Moore hasn't been the same since, losing his next two starts, including Sunday's thrashing by the Orioles in a game Baltimore had to hang on to win, 10-7, in front of 19,921 at Tropicana Field.
Moore isn't buying his manager's defense.
Cleveland had nothing to do with Detroit, Moore said, and his wild night against the Tigers had nothing to do with what went wrong Sunday against the Orioles.
"I would actually say I feel like I just got shelled to death more so than putting runners on when they didn't have to do very much," Moore said. "They were doing everything. Every time I looked up the ball was in the gap. Our outfielders were diving, running their butts off."
Moore walked six in addition to giving up seven hits in his previous start against the Tigers.
Against the Orioles, it was all hits — a career-high 12, including a club record-tying six doubles and a long home run by Adam Jones.
"In Detroit I gave up (seven) hits, but I didn't think many of those were barrel finders," Moore said. "They weren't gap-seeking missiles. (Sunday) is a little bit, I don't want to say reassuring, that's the wrong word, (but) when you get beat like I did in Detroit, that's what hurts the most. You didn't give yourself a chance to win. Well (Sunday) it was a legitimate beatdown. They definitely found the barrel a lot."
Moore, who began the season 8-0, is 0-2 in his past two outings. He pitched a total of seven innings in the losses and allowed 15 runs (14 earned). He allowed only 15 runs in his first 11 starts.
"The 8-0 start is obviously gone, and it's something that maybe was a little misleading, I guess you can say, but it definitely shows how my team was playing on that particular night," Moore said.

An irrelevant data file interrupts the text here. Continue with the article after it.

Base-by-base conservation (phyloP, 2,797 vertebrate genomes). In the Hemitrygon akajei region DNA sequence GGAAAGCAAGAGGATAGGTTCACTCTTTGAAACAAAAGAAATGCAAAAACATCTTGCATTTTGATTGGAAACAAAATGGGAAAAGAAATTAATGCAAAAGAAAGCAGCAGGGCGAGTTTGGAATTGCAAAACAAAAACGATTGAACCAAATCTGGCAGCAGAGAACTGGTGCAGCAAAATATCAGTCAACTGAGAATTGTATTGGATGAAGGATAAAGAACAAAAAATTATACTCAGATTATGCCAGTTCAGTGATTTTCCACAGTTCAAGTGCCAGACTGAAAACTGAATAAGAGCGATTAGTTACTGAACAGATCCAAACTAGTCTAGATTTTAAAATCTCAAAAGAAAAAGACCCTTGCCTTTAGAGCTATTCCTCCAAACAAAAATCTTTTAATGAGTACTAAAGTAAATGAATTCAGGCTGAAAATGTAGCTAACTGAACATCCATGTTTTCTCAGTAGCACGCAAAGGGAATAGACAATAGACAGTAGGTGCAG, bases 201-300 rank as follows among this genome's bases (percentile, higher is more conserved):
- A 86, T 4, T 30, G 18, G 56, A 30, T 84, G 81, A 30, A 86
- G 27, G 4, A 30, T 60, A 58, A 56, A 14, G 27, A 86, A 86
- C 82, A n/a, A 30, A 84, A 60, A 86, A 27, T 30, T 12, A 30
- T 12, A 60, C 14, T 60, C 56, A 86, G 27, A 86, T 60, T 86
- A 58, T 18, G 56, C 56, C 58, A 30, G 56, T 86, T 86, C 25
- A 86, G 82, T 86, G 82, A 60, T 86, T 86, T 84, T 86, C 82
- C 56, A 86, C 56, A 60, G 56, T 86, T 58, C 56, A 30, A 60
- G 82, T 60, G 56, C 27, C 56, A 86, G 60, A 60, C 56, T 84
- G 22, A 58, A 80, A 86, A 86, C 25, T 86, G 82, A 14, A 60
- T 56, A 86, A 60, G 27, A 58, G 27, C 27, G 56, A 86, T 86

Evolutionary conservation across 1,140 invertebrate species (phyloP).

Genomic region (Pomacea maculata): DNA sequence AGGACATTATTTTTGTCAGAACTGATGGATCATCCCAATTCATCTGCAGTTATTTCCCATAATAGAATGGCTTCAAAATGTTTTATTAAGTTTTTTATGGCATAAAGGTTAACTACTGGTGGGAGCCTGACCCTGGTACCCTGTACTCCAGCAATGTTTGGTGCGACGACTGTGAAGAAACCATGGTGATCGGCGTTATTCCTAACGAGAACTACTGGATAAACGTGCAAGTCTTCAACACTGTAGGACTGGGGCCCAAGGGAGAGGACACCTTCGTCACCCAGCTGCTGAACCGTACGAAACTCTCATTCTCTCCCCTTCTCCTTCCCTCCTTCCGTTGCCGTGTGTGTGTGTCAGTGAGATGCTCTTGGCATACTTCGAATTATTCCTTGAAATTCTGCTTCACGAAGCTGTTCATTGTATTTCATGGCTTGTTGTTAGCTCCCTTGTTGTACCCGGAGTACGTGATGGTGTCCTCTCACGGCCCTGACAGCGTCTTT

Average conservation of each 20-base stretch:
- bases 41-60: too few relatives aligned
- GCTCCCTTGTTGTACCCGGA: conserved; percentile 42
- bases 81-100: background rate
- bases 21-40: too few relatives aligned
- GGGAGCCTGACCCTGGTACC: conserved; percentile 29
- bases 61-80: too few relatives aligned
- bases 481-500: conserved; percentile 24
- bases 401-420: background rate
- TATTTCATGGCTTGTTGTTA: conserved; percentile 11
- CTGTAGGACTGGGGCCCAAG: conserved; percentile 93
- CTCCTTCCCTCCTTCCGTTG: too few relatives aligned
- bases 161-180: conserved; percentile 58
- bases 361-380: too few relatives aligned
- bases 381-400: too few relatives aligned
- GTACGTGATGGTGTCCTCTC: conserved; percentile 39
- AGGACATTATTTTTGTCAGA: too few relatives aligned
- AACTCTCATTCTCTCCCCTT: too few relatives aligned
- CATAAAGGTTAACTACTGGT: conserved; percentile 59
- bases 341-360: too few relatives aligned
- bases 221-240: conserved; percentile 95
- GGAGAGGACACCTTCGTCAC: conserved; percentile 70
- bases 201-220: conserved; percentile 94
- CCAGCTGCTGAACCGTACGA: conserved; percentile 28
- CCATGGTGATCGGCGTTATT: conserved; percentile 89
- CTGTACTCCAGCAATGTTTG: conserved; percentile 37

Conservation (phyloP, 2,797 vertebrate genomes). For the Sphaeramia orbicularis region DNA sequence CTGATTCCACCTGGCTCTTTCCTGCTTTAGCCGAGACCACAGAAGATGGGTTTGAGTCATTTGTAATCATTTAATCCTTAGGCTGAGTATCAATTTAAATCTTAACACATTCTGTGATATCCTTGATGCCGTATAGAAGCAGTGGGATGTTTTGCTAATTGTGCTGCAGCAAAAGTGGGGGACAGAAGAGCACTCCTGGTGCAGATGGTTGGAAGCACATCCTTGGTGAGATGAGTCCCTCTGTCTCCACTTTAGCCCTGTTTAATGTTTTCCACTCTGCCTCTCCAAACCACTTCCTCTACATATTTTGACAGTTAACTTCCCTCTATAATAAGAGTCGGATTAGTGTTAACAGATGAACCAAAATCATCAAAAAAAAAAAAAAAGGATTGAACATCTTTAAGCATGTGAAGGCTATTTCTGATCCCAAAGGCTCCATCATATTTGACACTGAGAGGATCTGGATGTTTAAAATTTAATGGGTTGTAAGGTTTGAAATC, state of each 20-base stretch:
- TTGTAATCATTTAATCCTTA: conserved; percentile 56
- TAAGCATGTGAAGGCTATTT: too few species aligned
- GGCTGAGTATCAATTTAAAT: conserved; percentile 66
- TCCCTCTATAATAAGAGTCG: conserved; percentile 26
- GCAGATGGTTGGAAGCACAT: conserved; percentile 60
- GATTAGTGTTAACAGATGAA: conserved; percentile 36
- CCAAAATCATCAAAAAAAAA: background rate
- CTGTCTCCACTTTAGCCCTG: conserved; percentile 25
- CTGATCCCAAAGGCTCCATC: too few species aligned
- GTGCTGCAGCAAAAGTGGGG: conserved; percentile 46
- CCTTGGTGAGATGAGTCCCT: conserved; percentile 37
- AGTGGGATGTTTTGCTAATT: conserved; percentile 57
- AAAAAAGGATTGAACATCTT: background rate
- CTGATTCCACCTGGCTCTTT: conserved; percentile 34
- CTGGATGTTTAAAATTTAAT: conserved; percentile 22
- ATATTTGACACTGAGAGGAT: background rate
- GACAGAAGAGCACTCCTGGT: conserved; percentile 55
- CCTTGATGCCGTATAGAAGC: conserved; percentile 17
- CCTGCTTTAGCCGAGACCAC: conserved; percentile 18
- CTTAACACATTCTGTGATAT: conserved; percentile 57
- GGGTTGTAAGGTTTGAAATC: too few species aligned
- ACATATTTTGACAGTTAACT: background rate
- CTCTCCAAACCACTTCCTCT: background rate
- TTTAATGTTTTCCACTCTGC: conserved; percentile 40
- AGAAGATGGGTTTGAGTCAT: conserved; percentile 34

The Rays made a game of it Sunday, chipping away at what was a 9-1 deficit in the middle of the fourth inning. Ben Zobrist homered. Sam Fuld homered, his first since May 27, 2011. Fuld's was a two-run shot in the eighth inning that sent a charge through the Trop and sparked a late-game surge that enabled the Rays to bring the tying run to the plate in the ninth.
But for the second straight game, Moore dug too deep of a hole for his offense to rally.
He allowed a career-high nine runs (eight of which were earned) in his five innings. He did that, he said, by throwing the wrong pitches at the wrong time.
Moore checked the video of the hits he allowed between innings and noticed that he was throwing the type of pitches deep in the count that he should have thrown on the first pitch. Or he was throwing fastballs when he had two strikes and the hitter was trying to protect the plate rather than making him chase an off-speed or breaking pitch outside the zone.
"They did a very good job of making me pay for those mistakes, especially late in the count," Moore said. "Those are when your pitches are supposed to be good, especially when I'm ahead in the count."
Moore allowed six of his 12 hits after getting two strikes on the batter. Six of those 12 hits came off change-ups and three off curveballs.
"(It's) just commanding of his pitches, just throwing his pitches where he wants to," Maddon said. "This whole season, really he has not been a command kind of a pitcher. Right now he's making mistakes that are being hit. I think earlier in the season he might have been making mistakes that were not being hit."
It hasn't helped that Moore's fastball velocity is not at the 95-mph level that it was last season, and Moore admitted maybe he's relying too much on his secondary pitches.
"It's nothing physical," Moore said. "There's no pain. I don't feel weak. It's something that I feel my fastball is my biggest weapon. It's what I need to pitch with for me to be successful. Obviously it would be nice to throw 95 again, sitting right around there, but those are things that are out of my control right now."